BREAKING NEWS FROM THE VUELTA
Chris Froome’s white jersey, the emblem of the leader of the combination classification, looked more like a white flag of surrender as the Sky rider found himself on the receiving end of a different kind of combination on the 15th stage of the Vuelta a España to Formigal. The British rider was isolated behind a runaway front group which included the race leader Nairo Quintana and Alberto Contador, who forged common interest in pressing on. With a long time trial to come, Froome had been breathing down the Colombian’s neck on the GC and seemed to be gaining in confidence as Quintana repeatedly but mainly unsuccessfully tried to put time into him on the long summit finishes. But stage 15 was ambush territory. It was short, at 120km, with three tough climbs, including another summit finish.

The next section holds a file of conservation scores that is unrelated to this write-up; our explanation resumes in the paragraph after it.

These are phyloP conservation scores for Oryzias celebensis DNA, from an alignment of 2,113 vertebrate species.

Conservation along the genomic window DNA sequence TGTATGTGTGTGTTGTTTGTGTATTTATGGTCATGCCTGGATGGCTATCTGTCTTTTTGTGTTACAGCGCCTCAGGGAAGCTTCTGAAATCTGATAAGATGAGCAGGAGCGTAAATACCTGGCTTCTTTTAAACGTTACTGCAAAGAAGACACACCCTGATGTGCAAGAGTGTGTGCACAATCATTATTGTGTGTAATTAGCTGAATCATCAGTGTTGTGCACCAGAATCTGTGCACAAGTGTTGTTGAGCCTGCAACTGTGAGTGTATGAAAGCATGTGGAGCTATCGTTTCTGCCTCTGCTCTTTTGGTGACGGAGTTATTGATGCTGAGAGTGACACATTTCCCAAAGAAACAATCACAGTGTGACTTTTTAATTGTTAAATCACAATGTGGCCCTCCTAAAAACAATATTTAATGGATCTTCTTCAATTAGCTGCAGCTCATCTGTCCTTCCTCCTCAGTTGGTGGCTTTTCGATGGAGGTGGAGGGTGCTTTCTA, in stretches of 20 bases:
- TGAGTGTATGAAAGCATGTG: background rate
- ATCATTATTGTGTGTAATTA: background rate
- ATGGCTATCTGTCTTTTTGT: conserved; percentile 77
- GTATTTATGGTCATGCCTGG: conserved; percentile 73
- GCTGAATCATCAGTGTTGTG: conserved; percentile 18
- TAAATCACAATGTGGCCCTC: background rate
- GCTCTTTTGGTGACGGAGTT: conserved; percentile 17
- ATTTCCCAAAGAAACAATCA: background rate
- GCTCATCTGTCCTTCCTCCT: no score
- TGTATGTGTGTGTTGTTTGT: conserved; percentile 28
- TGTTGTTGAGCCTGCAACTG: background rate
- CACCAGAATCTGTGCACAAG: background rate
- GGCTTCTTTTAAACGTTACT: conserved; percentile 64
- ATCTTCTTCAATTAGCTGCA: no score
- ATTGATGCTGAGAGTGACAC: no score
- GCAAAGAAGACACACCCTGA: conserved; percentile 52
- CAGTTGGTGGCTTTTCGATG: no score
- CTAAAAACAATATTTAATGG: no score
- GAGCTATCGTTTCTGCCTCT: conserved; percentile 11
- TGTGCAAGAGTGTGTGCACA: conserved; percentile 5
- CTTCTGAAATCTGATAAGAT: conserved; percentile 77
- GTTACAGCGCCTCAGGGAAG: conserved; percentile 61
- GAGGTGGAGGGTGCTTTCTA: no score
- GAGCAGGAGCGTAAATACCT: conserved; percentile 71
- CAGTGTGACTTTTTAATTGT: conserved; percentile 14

The ambush actually happened before the climbs, and before anybody, least of all Froome, realised what was up. On a draggy uphill straight out of the start, the split occurred, forced by Contador and then by an unusually opportunistic Quintana. The gap was initially pegged at 20 seconds but Froome’s problems grew when there was another split, with the bulk of the peloton, including most of his team-mates, caught behind his group. That left him very short of manpower and with a rapidly-growing deficit to manage. The Movistar team also played a tactical blinder, with one of their riders leading Froome’s group in pursuit for a while - not to chase Quintana but to ensure that Froome stayed isolated from his team-mates behind.
Froome fought a valiant rearguard action, holding the gap at two minutes for a long time but faltering on the last climb, to leave himself with an insurmountable 3:37 deficit overall. Misery loves company, however, and if it was any consolation to Froome, Orica also got caught out by the break, with Esteban Chaves and Simon Yates both conceding time.
On a climb out of the start, the split occurred, forced by Contador and followed by an unusually opportunistic Quintana